Drinking alcohol is known to raise women’s risk of developing breast cancer, but many women aren’t aware of this link, a new study from the United Kingdom suggests.
The study researchers analyzed information from 205 women who were undergoing breast cancer screening or seeking treatment for breast cancer symptoms at a U.K. hospital. The women were surveyed about their knowledge of risk factors for breast cancer.
About half the women surveyed knew that smoking was a risk factor for breast cancer, and 30% recognized obesity as a risk factor. But only about 20% knew that consuming alcohol was a risk factor, the study found.
Even among health care staff, knowledge of the connection between alcohol and breast cancer was still lacking – of 33 health care staff surveyed, 49% identified alcohol as a risk factor for breast cancer. [ 7 Odd Things That Raise Your Risk of Cancer (and 1 That Doesn’t)]
The new study was conducted at a single health center in the U.K., and so the findings don’t necessarily apply to the general population. But the findings do agree with previous research conducted in the United States: A 2017 survey by the American Society of Clinical Oncology found that 70% of Americans didn’t know that drinking alcohol is a risk factor for cancer.
It’s estimated that alcohol consumption is responsible for around 5% to 11% of all breast cancer cases, with higher risks seen among heavy drinkers. A recent study also estimated that drinking a bottle of wine a week is the equivalent of smoking 10 cigarettes per week for women, in terms of their overall cancer risk.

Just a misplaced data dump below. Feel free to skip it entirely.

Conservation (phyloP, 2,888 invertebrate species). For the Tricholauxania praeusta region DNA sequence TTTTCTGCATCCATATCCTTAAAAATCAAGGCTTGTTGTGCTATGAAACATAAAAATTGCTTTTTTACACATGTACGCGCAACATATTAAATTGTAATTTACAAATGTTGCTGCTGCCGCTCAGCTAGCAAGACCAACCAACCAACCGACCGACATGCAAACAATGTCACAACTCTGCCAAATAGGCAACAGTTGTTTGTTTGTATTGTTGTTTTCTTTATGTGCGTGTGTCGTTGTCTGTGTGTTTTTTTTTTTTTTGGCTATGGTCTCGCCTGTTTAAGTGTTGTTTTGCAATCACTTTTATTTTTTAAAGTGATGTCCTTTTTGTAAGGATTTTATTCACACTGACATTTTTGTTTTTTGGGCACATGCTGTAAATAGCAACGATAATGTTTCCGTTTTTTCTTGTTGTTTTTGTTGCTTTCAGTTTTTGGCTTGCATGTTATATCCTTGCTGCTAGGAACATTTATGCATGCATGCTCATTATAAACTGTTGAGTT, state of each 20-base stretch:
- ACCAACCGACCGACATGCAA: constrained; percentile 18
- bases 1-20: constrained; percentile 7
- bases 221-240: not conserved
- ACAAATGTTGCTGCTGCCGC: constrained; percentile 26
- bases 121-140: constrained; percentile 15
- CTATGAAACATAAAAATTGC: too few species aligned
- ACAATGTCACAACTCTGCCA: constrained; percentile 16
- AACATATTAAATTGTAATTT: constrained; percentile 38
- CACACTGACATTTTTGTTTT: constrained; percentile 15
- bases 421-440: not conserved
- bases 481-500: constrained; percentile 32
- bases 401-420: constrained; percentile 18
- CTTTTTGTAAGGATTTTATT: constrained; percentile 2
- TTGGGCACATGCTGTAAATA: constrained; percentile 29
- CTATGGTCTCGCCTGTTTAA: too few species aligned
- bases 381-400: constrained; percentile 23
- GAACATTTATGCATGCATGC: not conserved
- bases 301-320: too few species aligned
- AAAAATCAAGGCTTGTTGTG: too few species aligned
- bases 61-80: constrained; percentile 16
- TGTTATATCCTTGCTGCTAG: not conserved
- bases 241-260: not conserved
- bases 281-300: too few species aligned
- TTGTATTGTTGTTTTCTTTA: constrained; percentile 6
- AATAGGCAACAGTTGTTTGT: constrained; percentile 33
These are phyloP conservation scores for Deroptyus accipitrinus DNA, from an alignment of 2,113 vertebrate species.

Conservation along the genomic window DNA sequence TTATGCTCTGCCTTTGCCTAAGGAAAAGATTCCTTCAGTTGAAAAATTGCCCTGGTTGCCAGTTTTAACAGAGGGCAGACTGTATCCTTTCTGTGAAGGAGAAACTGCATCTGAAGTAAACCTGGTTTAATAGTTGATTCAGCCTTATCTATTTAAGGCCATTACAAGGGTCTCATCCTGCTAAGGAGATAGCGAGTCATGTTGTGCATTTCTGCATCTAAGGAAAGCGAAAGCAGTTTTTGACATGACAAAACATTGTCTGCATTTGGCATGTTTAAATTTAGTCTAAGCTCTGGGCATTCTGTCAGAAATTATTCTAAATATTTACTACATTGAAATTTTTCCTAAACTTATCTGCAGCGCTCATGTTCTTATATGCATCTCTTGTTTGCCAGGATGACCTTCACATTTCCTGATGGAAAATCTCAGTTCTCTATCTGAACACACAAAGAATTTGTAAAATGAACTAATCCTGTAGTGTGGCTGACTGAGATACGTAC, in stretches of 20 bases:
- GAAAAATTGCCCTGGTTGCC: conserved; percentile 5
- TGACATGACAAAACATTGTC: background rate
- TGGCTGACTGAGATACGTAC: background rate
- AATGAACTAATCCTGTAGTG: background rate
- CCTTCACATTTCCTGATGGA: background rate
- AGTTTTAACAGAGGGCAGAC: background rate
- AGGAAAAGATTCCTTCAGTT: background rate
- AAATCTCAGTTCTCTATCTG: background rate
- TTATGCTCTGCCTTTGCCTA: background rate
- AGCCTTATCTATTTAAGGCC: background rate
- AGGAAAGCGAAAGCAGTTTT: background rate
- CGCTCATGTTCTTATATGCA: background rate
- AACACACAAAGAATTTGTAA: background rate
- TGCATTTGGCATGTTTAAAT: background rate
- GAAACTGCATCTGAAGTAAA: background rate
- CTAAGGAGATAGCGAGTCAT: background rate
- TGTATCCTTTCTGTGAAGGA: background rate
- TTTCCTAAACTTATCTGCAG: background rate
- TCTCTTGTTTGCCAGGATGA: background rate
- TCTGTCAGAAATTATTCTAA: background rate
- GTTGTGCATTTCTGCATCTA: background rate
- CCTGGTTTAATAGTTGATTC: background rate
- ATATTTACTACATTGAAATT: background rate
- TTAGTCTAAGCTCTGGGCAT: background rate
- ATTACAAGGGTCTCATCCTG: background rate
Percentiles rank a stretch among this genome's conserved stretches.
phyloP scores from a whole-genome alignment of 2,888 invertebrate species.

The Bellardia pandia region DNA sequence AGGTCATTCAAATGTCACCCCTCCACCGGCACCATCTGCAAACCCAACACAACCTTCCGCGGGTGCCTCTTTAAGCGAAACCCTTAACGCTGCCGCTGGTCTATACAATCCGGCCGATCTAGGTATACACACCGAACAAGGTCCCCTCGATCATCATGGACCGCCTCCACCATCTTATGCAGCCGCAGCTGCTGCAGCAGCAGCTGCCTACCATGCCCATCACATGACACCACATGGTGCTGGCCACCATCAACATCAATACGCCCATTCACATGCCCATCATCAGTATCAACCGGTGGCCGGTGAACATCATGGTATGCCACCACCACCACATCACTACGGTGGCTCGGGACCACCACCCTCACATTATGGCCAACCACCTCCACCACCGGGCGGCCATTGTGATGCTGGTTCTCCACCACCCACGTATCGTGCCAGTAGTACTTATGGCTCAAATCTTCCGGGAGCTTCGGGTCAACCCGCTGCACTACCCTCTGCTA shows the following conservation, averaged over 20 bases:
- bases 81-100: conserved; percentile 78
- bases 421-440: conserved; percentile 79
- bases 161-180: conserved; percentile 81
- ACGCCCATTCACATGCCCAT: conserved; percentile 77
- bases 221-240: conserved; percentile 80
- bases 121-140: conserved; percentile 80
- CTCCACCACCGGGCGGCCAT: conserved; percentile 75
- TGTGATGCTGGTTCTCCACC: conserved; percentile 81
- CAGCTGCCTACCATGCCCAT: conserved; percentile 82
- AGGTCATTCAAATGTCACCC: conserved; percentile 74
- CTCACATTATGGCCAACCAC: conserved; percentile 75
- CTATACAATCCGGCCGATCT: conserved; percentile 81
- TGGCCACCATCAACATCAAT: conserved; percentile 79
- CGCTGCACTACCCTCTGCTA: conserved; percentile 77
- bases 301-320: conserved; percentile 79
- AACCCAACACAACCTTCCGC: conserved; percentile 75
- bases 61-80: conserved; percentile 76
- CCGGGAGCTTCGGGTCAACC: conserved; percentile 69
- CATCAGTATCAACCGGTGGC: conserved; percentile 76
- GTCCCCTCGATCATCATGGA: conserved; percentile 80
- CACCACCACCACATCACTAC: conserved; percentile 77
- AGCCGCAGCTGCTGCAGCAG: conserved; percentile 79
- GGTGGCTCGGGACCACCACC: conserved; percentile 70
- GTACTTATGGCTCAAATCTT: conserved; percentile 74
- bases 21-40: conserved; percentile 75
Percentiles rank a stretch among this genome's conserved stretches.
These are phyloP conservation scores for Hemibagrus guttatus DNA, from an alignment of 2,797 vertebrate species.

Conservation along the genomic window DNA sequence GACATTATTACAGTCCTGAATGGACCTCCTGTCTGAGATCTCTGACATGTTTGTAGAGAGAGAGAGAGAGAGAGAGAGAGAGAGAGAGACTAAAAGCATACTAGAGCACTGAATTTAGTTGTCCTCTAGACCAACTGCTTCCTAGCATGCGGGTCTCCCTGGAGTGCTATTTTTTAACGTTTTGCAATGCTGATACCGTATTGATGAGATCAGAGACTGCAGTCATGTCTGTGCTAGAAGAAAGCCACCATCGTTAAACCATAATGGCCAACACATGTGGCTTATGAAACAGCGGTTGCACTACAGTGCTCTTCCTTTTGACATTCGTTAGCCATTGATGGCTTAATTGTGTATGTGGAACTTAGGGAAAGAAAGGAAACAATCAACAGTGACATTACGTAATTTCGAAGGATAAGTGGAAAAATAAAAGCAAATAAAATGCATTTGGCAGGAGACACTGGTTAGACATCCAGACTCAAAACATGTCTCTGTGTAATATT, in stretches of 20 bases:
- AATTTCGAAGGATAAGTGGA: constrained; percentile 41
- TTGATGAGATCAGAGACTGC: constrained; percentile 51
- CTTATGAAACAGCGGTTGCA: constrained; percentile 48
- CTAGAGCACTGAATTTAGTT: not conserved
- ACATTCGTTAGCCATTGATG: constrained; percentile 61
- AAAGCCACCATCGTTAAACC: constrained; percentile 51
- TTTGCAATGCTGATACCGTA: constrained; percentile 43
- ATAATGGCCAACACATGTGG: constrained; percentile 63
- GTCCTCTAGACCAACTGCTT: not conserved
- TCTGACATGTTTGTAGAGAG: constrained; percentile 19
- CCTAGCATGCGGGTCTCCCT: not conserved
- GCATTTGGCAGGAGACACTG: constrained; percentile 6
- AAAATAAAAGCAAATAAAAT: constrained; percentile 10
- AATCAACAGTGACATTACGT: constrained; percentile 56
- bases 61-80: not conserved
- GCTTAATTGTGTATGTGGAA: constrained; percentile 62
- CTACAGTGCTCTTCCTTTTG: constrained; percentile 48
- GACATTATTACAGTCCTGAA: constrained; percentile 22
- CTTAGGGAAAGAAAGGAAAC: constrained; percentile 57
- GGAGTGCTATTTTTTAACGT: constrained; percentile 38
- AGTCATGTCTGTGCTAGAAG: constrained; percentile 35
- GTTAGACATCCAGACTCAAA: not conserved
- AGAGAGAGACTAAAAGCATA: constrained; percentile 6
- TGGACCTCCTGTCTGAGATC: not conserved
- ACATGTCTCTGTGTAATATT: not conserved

The new study also suggests that it may be difficult for people to estimate exactly how much alcohol they consume. The study showed that more than half of participants couldn’t correctly estimate the alcohol content in any of four commonly consumed alcoholic drinks – a glass of wine, a pint of beer, a liter of cider and a bottle of liquor.
“This suggests that many women may be unaware that their level of alcohol consumption may be increasing their risk of breast cancer,” the authors wrote in the June 18 issue of the journal BMJ Open.
It’s possible that breast cancer screenings and visits for breast cancer symptoms might serve as “teachable moments” to inform women about ways to decrease their breast cancer risk, such as by reducing alcohol consumption, the authors said.
Indeed, when women in the study were asked how they would feel about having a 5-minute session in which they were provided with cancer prevention information at their breast cancer screenings or appointments for breast symptoms, about 30% percent said this would make them more likely to attend those appointments, and 70% said it would make no difference.
This suggests that “women would not be put off attending breast [cancer] screening or clinic appointments if they were aware they would receive some cancer prevention education,” and may in fact be more likely to attend, the authors said.
However, more research would be needed about how to best deliver such information. Both patients and health care providers expressed concern that such sessions might come across as placing stigma on women who drink or blaming women for drinking.